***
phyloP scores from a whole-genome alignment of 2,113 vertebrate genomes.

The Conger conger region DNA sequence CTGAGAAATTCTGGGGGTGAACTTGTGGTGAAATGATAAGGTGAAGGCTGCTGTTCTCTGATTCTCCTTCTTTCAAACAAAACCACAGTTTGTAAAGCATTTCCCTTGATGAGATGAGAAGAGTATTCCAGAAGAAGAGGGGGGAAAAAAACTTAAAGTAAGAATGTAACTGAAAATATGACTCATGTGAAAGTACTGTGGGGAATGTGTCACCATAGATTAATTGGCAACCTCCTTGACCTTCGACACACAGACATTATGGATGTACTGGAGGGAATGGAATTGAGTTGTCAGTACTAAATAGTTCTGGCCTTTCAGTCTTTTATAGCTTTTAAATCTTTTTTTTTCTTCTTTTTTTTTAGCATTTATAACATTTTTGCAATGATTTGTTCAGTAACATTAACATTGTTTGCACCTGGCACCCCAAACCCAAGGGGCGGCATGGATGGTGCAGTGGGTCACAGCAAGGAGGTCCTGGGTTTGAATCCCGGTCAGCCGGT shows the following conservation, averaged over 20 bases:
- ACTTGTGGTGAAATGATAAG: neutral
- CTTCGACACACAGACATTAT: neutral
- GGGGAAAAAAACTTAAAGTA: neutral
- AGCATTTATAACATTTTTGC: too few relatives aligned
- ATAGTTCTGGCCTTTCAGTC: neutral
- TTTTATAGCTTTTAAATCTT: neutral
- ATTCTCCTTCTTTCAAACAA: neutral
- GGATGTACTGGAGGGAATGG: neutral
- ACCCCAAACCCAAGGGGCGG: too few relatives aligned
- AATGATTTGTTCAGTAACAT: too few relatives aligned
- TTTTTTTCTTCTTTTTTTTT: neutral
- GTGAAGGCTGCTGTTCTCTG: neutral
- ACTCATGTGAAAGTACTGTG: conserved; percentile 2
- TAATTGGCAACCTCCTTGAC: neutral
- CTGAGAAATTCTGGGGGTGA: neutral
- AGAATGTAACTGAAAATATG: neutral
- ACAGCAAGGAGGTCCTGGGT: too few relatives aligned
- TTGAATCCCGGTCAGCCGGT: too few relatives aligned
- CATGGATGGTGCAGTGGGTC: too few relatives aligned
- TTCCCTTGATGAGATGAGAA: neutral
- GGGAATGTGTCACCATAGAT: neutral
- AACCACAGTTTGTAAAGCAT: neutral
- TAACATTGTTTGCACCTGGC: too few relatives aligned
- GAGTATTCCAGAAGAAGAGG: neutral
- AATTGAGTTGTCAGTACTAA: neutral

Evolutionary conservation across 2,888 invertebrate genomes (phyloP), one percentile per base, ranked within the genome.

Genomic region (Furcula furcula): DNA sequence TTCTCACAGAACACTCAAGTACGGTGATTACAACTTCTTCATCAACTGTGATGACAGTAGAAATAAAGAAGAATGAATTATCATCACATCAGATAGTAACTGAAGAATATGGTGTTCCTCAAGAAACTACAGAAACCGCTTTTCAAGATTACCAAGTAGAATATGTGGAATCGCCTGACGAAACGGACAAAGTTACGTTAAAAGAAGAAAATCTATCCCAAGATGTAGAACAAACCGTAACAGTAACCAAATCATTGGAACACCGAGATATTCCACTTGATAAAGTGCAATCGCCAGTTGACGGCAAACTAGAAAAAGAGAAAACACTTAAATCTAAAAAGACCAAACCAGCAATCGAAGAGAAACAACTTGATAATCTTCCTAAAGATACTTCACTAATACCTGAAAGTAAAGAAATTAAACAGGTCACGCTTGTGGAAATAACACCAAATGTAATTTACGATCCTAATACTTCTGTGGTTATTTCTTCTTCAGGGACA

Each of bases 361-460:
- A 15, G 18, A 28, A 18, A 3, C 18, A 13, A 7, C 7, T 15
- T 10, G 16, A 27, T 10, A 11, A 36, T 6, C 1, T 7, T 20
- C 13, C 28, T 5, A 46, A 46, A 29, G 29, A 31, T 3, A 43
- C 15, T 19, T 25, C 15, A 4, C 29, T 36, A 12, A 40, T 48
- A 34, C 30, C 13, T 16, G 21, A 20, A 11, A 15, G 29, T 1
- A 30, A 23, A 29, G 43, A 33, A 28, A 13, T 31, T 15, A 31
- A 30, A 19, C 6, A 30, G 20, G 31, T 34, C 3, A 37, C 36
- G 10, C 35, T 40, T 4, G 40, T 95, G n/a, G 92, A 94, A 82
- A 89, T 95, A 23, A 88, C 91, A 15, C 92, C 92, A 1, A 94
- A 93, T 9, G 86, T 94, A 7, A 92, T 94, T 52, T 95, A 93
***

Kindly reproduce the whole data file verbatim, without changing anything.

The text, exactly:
phyloP scores from a whole-genome alignment of 2,113 vertebrate genomes.

The Conger conger region DNA sequence CTGAGAAATTCTGGGGGTGAACTTGTGGTGAAATGATAAGGTGAAGGCTGCTGTTCTCTGATTCTCCTTCTTTCAAACAAAACCACAGTTTGTAAAGCATTTCCCTTGATGAGATGAGAAGAGTATTCCAGAAGAAGAGGGGGGAAAAAAACTTAAAGTAAGAATGTAACTGAAAATATGACTCATGTGAAAGTACTGTGGGGAATGTGTCACCATAGATTAATTGGCAACCTCCTTGACCTTCGACACACAGACATTATGGATGTACTGGAGGGAATGGAATTGAGTTGTCAGTACTAAATAGTTCTGGCCTTTCAGTCTTTTATAGCTTTTAAATCTTTTTTTTTCTTCTTTTTTTTTAGCATTTATAACATTTTTGCAATGATTTGTTCAGTAACATTAACATTGTTTGCACCTGGCACCCCAAACCCAAGGGGCGGCATGGATGGTGCAGTGGGTCACAGCAAGGAGGTCCTGGGTTTGAATCCCGGTCAGCCGGT shows the following conservation, averaged over 20 bases:
- ACTTGTGGTGAAATGATAAG: neutral
- CTTCGACACACAGACATTAT: neutral
- GGGGAAAAAAACTTAAAGTA: neutral
- AGCATTTATAACATTTTTGC: too few relatives aligned
- ATAGTTCTGGCCTTTCAGTC: neutral
- TTTTATAGCTTTTAAATCTT: neutral
- ATTCTCCTTCTTTCAAACAA: neutral
- GGATGTACTGGAGGGAATGG: neutral
- ACCCCAAACCCAAGGGGCGG: too few relatives aligned
- AATGATTTGTTCAGTAACAT: too few relatives aligned
- TTTTTTTCTTCTTTTTTTTT: neutral
- GTGAAGGCTGCTGTTCTCTG: neutral
- ACTCATGTGAAAGTACTGTG: conserved; percentile 2
- TAATTGGCAACCTCCTTGAC: neutral
- CTGAGAAATTCTGGGGGTGA: neutral
- AGAATGTAACTGAAAATATG: neutral
- ACAGCAAGGAGGTCCTGGGT: too few relatives aligned
- TTGAATCCCGGTCAGCCGGT: too few relatives aligned
- CATGGATGGTGCAGTGGGTC: too few relatives aligned
- TTCCCTTGATGAGATGAGAA: neutral
- GGGAATGTGTCACCATAGAT: neutral
- AACCACAGTTTGTAAAGCAT: neutral
- TAACATTGTTTGCACCTGGC: too few relatives aligned
- GAGTATTCCAGAAGAAGAGG: neutral
- AATTGAGTTGTCAGTACTAA: neutral

Evolutionary conservation across 2,888 invertebrate genomes (phyloP), one percentile per base, ranked within the genome.

Genomic region (Furcula furcula): DNA sequence TTCTCACAGAACACTCAAGTACGGTGATTACAACTTCTTCATCAACTGTGATGACAGTAGAAATAAAGAAGAATGAATTATCATCACATCAGATAGTAACTGAAGAATATGGTGTTCCTCAAGAAACTACAGAAACCGCTTTTCAAGATTACCAAGTAGAATATGTGGAATCGCCTGACGAAACGGACAAAGTTACGTTAAAAGAAGAAAATCTATCCCAAGATGTAGAACAAACCGTAACAGTAACCAAATCATTGGAACACCGAGATATTCCACTTGATAAAGTGCAATCGCCAGTTGACGGCAAACTAGAAAAAGAGAAAACACTTAAATCTAAAAAGACCAAACCAGCAATCGAAGAGAAACAACTTGATAATCTTCCTAAAGATACTTCACTAATACCTGAAAGTAAAGAAATTAAACAGGTCACGCTTGTGGAAATAACACCAAATGTAATTTACGATCCTAATACTTCTGTGGTTATTTCTTCTTCAGGGACA

Each of bases 361-460:
- A 15, G 18, A 28, A 18, A 3, C 18, A 13, A 7, C 7, T 15
- T 10, G 16, A 27, T 10, A 11, A 36, T 6, C 1, T 7, T 20
- C 13, C 28, T 5, A 46, A 46, A 29, G 29, A 31, T 3, A 43
- C 15, T 19, T 25, C 15, A 4, C 29, T 36, A 12, A 40, T 48
- A 34, C 30, C 13, T 16, G 21, A 20, A 11, A 15, G 29, T 1
- A 30, A 23, A 29, G 43, A 33, A 28, A 13, T 31, T 15, A 31
- A 30, A 19, C 6, A 30, G 20, G 31, T 34, C 3, A 37, C 36
- G 10, C 35, T 40, T 4, G 40, T 95, G n/a, G 92, A 94, A 82
- A 89, T 95, A 23, A 88, C 91, A 15, C 92, C 92, A 1, A 94
- A 93, T 9, G 86, T 94, A 7, A 92, T 94, T 52, T 95, A 93